Dry roast spices are frequently called for in many popular recipes. There are several techniques to enhance the aromas of your spice to assure they deliver a punch.
Dry roasting will change your spices, bringing out their flavors and enriching the final meal.
Why to Dry Roast the Spices?
The underlying flavor of spices transforms when they are dry roasted. The first and most striking aromatics cook-off, leaving smaller flavor components to recombine.
Compared to raw spice, the dry roasted spice develops new flavors and fragrances that are stronger and deeper. Spices include two kinds of natural oils. The non-volatile oils are made up of a group of oleoresins.
Oleoresins provide the spice’s fundamental scent. Spices contain volatile oils as well. If you dry roast spices, you seal in and intensify these flavors.
On the other hand, dry roasting the spices will remove moisture from the spices, which will enhance the shelf life of the spices.
What Spices can be Dry Roasted?
Roasting spices can be done with either powder or whole spices. Many people, including me, like to roast the whole spices. This boosts the effectiveness of the spices and their scent.
Whole spices such as cloves, cumin seeds, coriander, fenugreek, cardamom, ginger, and cinnamon, can be roasted to improve their flavor and scent.
When roasted, cardamom, ginger, and cinnamon have a sweeter flavor. On the other hand, coriander takes on a zesty and pleasant flavor.
Dry roasting is also used to enhance the crunchiness of nuts such as raisins, cashews, nutmegs, and almonds.
How to Dry Roast the Spices?
Step 1: Choose the spice for dry roasting
Select and prepare the spices that you wish to dry roast. You can dry roast the whole spices or even powdered spices.
Before dry roasting the whole spices, make sure to clean them properly. Clean them by removing the small debris and inspecting and removing the worms and larva present in the spices.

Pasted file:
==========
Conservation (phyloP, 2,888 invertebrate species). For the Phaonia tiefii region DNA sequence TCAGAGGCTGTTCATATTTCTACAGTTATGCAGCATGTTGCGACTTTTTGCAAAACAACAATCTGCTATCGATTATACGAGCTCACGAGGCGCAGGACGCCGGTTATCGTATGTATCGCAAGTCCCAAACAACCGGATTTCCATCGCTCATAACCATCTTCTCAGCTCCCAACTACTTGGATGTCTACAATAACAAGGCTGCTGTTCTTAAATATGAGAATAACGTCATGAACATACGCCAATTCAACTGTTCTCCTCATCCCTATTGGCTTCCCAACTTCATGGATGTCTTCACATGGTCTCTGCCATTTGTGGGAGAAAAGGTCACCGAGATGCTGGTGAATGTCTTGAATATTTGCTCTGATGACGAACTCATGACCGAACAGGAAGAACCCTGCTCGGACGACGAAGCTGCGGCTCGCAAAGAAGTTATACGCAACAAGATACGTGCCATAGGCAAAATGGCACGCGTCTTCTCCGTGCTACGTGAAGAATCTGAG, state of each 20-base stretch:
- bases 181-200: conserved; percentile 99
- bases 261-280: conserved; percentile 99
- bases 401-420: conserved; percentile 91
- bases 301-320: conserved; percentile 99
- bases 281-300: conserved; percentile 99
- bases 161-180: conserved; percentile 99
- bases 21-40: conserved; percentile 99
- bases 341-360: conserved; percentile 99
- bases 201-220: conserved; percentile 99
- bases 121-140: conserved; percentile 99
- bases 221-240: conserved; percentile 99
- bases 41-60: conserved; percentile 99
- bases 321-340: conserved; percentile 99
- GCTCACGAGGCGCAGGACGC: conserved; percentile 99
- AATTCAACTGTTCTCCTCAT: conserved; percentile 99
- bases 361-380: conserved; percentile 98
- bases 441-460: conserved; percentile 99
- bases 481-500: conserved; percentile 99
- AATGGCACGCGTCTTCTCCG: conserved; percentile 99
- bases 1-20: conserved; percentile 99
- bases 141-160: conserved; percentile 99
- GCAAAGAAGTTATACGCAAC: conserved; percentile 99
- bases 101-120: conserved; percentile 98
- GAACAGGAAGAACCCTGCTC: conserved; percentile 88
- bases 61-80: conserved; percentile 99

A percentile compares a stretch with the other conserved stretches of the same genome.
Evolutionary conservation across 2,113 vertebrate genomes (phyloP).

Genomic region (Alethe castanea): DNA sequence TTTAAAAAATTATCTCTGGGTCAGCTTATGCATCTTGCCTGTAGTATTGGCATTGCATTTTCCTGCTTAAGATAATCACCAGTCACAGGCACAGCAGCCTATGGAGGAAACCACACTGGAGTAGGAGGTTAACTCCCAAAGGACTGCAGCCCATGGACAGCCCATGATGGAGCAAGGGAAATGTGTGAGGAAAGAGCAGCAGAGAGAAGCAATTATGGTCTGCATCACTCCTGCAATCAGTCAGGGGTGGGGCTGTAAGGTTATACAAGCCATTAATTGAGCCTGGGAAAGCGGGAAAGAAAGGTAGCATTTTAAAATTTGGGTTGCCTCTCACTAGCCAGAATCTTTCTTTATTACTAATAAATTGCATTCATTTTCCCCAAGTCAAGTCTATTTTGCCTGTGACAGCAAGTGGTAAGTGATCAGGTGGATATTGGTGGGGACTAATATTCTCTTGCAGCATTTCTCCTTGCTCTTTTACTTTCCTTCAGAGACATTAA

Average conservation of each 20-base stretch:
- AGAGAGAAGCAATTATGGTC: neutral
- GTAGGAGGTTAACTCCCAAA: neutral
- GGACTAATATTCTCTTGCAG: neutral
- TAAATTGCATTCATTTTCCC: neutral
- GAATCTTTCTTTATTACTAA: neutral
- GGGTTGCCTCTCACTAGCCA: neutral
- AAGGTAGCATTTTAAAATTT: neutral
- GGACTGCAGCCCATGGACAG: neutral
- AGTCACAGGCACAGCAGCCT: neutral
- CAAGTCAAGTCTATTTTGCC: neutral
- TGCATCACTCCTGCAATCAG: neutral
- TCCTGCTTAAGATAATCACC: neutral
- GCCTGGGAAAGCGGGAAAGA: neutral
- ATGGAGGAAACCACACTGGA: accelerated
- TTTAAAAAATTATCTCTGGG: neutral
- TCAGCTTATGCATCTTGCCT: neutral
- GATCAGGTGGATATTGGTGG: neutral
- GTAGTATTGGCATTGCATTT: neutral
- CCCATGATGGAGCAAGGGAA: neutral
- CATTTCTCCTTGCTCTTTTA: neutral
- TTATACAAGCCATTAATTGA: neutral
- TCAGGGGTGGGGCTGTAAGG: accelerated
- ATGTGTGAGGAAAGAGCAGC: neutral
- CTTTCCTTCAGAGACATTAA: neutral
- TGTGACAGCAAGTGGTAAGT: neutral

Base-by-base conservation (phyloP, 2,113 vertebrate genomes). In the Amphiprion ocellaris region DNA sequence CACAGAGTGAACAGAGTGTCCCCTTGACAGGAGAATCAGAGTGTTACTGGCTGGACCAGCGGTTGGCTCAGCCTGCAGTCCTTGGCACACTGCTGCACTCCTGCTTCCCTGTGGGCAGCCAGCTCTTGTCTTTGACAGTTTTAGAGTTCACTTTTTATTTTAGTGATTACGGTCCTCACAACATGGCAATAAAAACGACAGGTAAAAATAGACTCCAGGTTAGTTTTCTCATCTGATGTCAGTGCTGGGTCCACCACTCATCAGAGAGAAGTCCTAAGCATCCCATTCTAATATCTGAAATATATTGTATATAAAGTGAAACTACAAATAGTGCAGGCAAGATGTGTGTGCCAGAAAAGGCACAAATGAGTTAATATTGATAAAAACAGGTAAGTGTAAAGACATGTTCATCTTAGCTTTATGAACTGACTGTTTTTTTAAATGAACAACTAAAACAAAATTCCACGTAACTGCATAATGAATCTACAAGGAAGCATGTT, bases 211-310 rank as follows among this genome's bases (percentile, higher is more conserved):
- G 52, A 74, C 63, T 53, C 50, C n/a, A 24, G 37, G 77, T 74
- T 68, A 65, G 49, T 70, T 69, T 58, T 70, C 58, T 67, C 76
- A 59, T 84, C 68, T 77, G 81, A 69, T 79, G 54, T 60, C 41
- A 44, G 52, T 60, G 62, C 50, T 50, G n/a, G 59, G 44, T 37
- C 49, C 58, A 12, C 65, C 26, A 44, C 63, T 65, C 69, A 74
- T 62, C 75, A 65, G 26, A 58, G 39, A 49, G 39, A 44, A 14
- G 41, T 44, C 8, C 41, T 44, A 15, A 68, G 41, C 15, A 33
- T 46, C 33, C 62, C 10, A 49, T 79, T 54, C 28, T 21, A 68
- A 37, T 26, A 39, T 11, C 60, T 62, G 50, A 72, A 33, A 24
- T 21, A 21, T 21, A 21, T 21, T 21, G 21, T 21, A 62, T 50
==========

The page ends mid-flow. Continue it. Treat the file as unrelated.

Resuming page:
Also, you can shell the spices like cardamom before roasting them.
Step 2: Start the roasting procedure
Preheat a heavy bottom pan in medium flame. Put the spices you want to roast in the pan and reduce the heat to low, or you can keep it medium.
Stir the spices constantly with a wooden spoon or spatula to distribute the heat evenly among all the spices.
The time required to roast the spices depend on the type of spice being roasted, the supplied heat, and the type and material of the pan.
Step 3: Complete the dry roasting of spices
Constantly observe the spices when they are being roasted.
They are done when the spices smell rich and full-bodied and turn a bit deeper color. They’ll be aromatic as soon as they are perfectly roasted, but give them a few minutes to brown, and the scent will fill the air.
The idea is to roast them all the way through, not just on the surface but without burning them. This step normally takes only a few minutes. As the entire spices roast, you may hear a popping sound.
Step 4: Cool the spices
When one batch of the spices is ready, turn the heat to low and transfer the roasted spices into a big bowl. Allow the spices to cool naturally.
After cooling, your roasted spices are ready.
Step 5: Grind the spices (Optional)
Most recipes use the finely ground form of roasted spices. Thus, it is recommended to blend the spices to a fine powder using an electric grinder or by using mortar and pestle.
Make sure to store the whole or powdered spice in an airtight vessel to preserve its taste and aroma.
Quick tips for Dry Roasting the Spices
- Because various spices roast at various rates, it’s preferable to roast them one type of spice at a time to ensure they’re evenly roasted.
- Maintain a continuous and moderate flame, and scatter the spices evenly in the pan to properly disperse the heat.
- Keep an eye on the spices while roasting and stir continually, or they will burn and become bitter.
- Keep a close eye on the spices since they may quickly go from aromatic to burn. If you burn the spices, you’ll have to toss them away and start over since they’ll make the food bitter.
Can I Roast Spices that have been ground into Powder?
I don’t recommend roasting powdered spices. This is because spices have a much larger surface area when powdered, which allows volatile aromatics to escape significantly more quickly and makes the spices more prone to burning.
However, you can roast them under very low heat.
Which Cuisines make use of Dry-Roasted Masalas?
The answer is almost everything. Garam masala may be used on virtually any Indian or Nepalese cuisines, although it shines most in meat recipes.
Chili-based spice mixes (curry powder) may be utilized in any recipe, functioning as the flavor basis. It’s used for vegetables, meat, and legumes, though most commonly associated with meats.
On the other hand, individually roasted spices give you the freedom to add anything you want as you’re cooking your food on the stove.
It’s crucial to understand that not all meals call for garam masala, that not all dishes call for chili-based mixes, and that not all dishes call for individually ground spices—but some will call for all three.